Saturday 24 February 2018

FDA Mobile App Guidelines and Mobile Health Evolution

Remember the last time you “had a hunch” that your child had an ear infection, but you took her to the pediatrician anyway for a diagnosis, just to make sure? Well, your smartphone (and accompanying app and hardware attachment) can now perform the same task and save you the trip to doctor’s office by sending secure and encrypted photos and videos directly to a physician! And the smartphone app, or mobile enabled device app you use will be held to the same Food and Drug Administration (FDA) standards as the echoscope used by your pediatrician, according to the new FDA mobile health-related app guidelines issued on Monday.

After two years of feedback and comment periods, the long awaited FDA guidelines are intended to regulate health-related software applications on smartphones, tablets and mobile computing devices. If a mobile app is intended for use in performing a medical device function, such as providing disease diagnosis or disease prevention recommendations, that app will be considered a medical device, regardless of the platform on which it is run. According to this new guidance, a mobile app that meets the definition of a device in section 201(h) of the Federal Food, Drug, and Cosmetic Act (FDC Act) is intended: to be used as an accessory to a regulated medical device, or; to transform a mobile platform into a regulated medical device.

While mobile handsets are not addressed under this guidance, the impact of their technological evolution cannot be ignored. Handsets in the near future will feature components that allow for real-time data processing from the devices’ gyroscopes, accelerometers and electromagnetic compasses.

The juxtaposition of this mobile technology and these new guidelines shows great promise in mHealth and a propensity for the FDA to be an involved partner with the industry via its guidance. The process put to this point has been very fluid, with many key stakeholders such as innovators, investors, practitioners, and care delivery teams being deeply involved in the emergence of the new guidance.  The rapid revolution of mHealth is allowing patients to increasingly become deeper participants in their own health.  As the healthcare ecosystem continue to become more patient-centric, this will help facilitate new modalities of care.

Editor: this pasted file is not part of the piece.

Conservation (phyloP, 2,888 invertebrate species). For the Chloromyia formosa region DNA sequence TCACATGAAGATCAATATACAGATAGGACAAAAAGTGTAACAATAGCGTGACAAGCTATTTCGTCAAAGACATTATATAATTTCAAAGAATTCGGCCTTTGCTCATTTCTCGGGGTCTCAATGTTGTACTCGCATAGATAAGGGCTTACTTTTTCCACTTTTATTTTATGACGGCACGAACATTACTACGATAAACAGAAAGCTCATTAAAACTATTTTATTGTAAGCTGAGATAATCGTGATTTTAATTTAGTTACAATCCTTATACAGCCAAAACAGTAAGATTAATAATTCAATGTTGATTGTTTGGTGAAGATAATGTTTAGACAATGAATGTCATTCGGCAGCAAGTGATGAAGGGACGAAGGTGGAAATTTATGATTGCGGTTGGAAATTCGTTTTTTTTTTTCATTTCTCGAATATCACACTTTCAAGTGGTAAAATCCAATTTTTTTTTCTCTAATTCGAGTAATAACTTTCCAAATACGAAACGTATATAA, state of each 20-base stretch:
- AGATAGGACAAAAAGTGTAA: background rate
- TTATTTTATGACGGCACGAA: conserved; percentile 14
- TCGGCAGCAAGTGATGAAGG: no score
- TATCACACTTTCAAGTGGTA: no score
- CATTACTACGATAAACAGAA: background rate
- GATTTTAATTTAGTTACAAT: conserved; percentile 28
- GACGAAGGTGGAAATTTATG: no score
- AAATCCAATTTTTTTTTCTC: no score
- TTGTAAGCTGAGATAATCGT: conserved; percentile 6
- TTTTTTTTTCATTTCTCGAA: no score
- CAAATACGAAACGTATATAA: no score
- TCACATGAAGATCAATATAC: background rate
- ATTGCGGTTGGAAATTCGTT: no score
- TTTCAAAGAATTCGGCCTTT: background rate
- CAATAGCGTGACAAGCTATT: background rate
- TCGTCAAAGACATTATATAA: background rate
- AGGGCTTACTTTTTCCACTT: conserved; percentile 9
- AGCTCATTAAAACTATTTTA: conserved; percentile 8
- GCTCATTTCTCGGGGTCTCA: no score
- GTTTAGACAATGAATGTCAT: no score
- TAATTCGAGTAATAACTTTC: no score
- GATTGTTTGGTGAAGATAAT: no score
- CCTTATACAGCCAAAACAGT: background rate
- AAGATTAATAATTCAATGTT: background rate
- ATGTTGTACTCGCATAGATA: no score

This recently released guidance has provided greater clarity into what is considered a health-related app under FDA regulation, and is significant for narrowing the scope of interpretation. Currently, there are thousands of health-related apps available in the mobile ecosystem, from calorie counters to physical fitness trackers. However, most of these do not perform the functions of a “medical device” and pose negligible medical issues to consumers, according to Jeffrey Shuren, M.D., director of the FDA’s Center for Devices and Radiologic Health. It is now safe to say that these apps (including the nearly 100 apps that have already been approved under these guidelines) as well as app interfaces that act either as a medical device or as a conduit for a “medical device,” will be regulated by the FDA under these guidelines.

The latitude given by the FDA guidance for apps that can contribute to our wellbeing without being regulated allows developers to broaden the scope of applications offered to people who can derive personal benefit – and data – that can be powerful self-help tools.

For example, a coprocessor that can access data as you walk, run, breathe, sleep, can give patients tremendous insight into their health. The data gathered can be (and already is being) used as primers for patients’ physicians and caregivers. The days of “I’ve fallen…” are gone. Now, if you fall, your phone may instantaneously alert your clinic, physician, nurse or caregiver.

Using the example mentioned earlier in this post, the cost savings potential achieved via a “mobile” ear infection diagnosis is considerable. The patient and caregiver can initiate the care process from the convenience of their own home (which saves them time and money); the physician can make a tele-health or remote diagnosis (which reduces overhead expenses and time needed to make the diagnosis), which can ultimately provide a cost savings to the entire system.

The “structured” freedom delivered by the FDA to developers will allow continued innovation in the mHealth space and allow them to keep pace with technological advancements. The results will enable current and future medical app innovators to adhere to common standards that will help ensure improved access, cost and quality – the pillars of healthcare transformation – to patients and society.

Marcus Gordon, Vice President, Digital Health and Provider Communications, Atlanta. Follow Marcus on Twitter: @tri3mg

Rich Sharp, Senior Vice President, Digital Health, Chicago. Follow Rich on Twitter: @richs

Portions of this post also appeared on

Image credit: IntelFreePress

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